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Cuisine

SUSTAINABLE FOOD PRACTICES

By Maral Babai





Typically, I am not one for New Year's resolutions. I generally like to work on myself all year round. However, 2012 was a busy year for me. As it came to a close, I set aside some time to reflect on myself, my health, and my well being. As I look back at some projects and life style changes that I never had the time to get around to, the one that sticks out most is attempting to be as wholesome and chemical- free as possible in my cooking and eating. Here are seven simple tips that I've been trying to follow and would like to share:





















1. Used coffee grounds are very versatile. After making coffee, the grounds can be used for compost, as a facial scrub, or even a deodorizer once they have dried out.


2. Eliminate canned food as much as possible. This is part of my attempt to reduce processed foods as much as I can. An easy place to start is with beans. Dried beans are just as cost effective as canned, and when soaked overnight, they boil in 20-40 minutes at the most. If you really want to go the extra step, sometimes farmers markets have fresh beans on hand, such as chickpeas.


3.Grow your own herbs. It is extremely simple to purchase a pot of herbs, and maintain them. If you have outside space, and do a lot of cooking, this is a great way to utilize the space and sunlight. Basil is a great place to start, as it is comparatively low maintenance to other herbs.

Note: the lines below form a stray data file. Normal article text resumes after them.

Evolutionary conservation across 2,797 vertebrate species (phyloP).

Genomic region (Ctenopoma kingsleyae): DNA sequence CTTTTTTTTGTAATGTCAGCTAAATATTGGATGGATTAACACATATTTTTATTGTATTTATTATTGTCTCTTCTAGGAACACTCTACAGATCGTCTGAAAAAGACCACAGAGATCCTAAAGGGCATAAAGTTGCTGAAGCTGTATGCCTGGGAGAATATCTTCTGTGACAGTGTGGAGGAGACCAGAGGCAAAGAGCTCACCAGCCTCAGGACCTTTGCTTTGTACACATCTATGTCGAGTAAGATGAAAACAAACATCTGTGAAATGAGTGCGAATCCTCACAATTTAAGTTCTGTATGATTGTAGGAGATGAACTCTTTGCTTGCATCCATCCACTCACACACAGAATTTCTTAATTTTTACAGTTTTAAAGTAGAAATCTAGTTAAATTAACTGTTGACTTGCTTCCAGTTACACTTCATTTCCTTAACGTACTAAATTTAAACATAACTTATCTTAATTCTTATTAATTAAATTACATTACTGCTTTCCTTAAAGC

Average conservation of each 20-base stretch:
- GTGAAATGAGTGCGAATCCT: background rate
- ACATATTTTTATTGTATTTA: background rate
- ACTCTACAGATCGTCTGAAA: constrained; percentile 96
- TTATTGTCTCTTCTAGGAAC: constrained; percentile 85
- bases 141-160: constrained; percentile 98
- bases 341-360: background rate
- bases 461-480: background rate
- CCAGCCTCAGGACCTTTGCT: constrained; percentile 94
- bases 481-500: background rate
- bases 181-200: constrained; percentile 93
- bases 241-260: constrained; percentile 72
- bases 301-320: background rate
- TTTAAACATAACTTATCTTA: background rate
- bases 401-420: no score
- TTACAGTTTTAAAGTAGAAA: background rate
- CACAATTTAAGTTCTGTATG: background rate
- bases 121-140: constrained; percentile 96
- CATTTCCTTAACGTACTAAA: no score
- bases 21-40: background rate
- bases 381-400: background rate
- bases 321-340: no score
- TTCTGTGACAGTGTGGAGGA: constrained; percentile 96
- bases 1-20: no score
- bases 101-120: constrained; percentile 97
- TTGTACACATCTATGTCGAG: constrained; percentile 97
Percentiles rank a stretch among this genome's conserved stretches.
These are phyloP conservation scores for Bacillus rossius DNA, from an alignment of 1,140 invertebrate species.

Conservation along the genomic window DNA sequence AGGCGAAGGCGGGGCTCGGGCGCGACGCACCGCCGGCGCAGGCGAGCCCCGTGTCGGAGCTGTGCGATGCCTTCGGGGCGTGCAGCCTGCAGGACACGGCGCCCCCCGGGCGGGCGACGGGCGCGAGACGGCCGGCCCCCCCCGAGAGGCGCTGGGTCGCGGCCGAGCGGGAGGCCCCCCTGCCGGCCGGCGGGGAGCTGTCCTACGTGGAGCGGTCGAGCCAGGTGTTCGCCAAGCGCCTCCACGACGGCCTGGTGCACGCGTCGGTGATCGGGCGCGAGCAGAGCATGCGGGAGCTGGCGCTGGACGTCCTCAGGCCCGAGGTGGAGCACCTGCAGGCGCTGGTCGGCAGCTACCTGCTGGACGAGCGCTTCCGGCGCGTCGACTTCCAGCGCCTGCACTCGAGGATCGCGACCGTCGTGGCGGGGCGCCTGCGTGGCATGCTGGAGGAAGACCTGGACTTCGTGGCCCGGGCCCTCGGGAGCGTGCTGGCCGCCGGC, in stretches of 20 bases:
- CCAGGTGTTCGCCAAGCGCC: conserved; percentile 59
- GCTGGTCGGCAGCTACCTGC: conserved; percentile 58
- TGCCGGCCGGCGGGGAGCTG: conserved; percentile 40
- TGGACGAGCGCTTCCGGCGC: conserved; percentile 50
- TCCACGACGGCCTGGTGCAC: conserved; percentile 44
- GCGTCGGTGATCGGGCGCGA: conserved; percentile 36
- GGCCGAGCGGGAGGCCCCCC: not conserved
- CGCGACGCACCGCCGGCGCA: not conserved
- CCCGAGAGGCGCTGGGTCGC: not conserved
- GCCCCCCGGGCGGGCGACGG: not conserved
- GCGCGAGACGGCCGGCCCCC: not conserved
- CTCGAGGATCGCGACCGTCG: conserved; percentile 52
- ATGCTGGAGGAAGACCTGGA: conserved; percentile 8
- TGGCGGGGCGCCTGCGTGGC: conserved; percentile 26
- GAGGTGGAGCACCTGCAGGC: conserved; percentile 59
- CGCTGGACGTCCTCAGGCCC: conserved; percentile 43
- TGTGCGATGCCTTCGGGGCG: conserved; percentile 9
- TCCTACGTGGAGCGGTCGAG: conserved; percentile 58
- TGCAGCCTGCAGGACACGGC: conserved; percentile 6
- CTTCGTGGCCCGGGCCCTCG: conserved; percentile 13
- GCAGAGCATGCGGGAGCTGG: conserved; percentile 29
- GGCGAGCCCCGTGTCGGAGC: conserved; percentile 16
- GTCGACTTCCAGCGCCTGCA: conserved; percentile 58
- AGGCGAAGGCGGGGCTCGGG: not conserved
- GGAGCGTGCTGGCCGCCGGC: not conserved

4. Re-use glass jars from items you have already purchased, like pasta sauce or jam. Once you remove the label with some hot water, make sure the glass has been completely cleaned, and re-use. Glass is also a comparatively safer way to store goods than items like plastic, which can leak chemicals and substances into your food. The small glass containers spices come in are great for transporting salad dressing for work or school, too.


5. Make nut butter. As long as you have a blender or a food processor, this is an extremely simple, delicious, and rewarding treat. All you need are nuts of your choice, and a touch of oil and salt depending on your preferences. Then, blend or process until the consistency reaches the crunchiness or creaminess you would like. This is also a fun place to experiment with different flavors, adding in honey, maple syrup, or chocolate. With the rising prices of nut butters sold in stores, this is also a more cost-effective alternative.


6. Eliminate using any boxed mixes for baked goods such as cakes and cookies. Making these things from scratch is incredibly simple and rewarding, and takes just as little time as box mix. You can also prepare all of the dried ingredients in jars ahead of time to make it more convenient.


7. Be mindful of non stick and Teflon pans that are old and starting to get scratched. When the coating starts to wear away and chip off, there are carcinogens released into the food and air. Additionally, the non-stick coating can get into food, which is harmful. It is best to try and replace them appropriately to reduce exposure to harmful toxins.









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Maral Babai based in Orange County, is a graduate of the University of California, Irvine with a degree in Art History and International Studies. She greatly enjoys baking cupcakes in her spare time and attending as many live shows as possible.



​​​​​​​​​​​​Image Credit: Maicol Chavez for Mode-Moderne Journal

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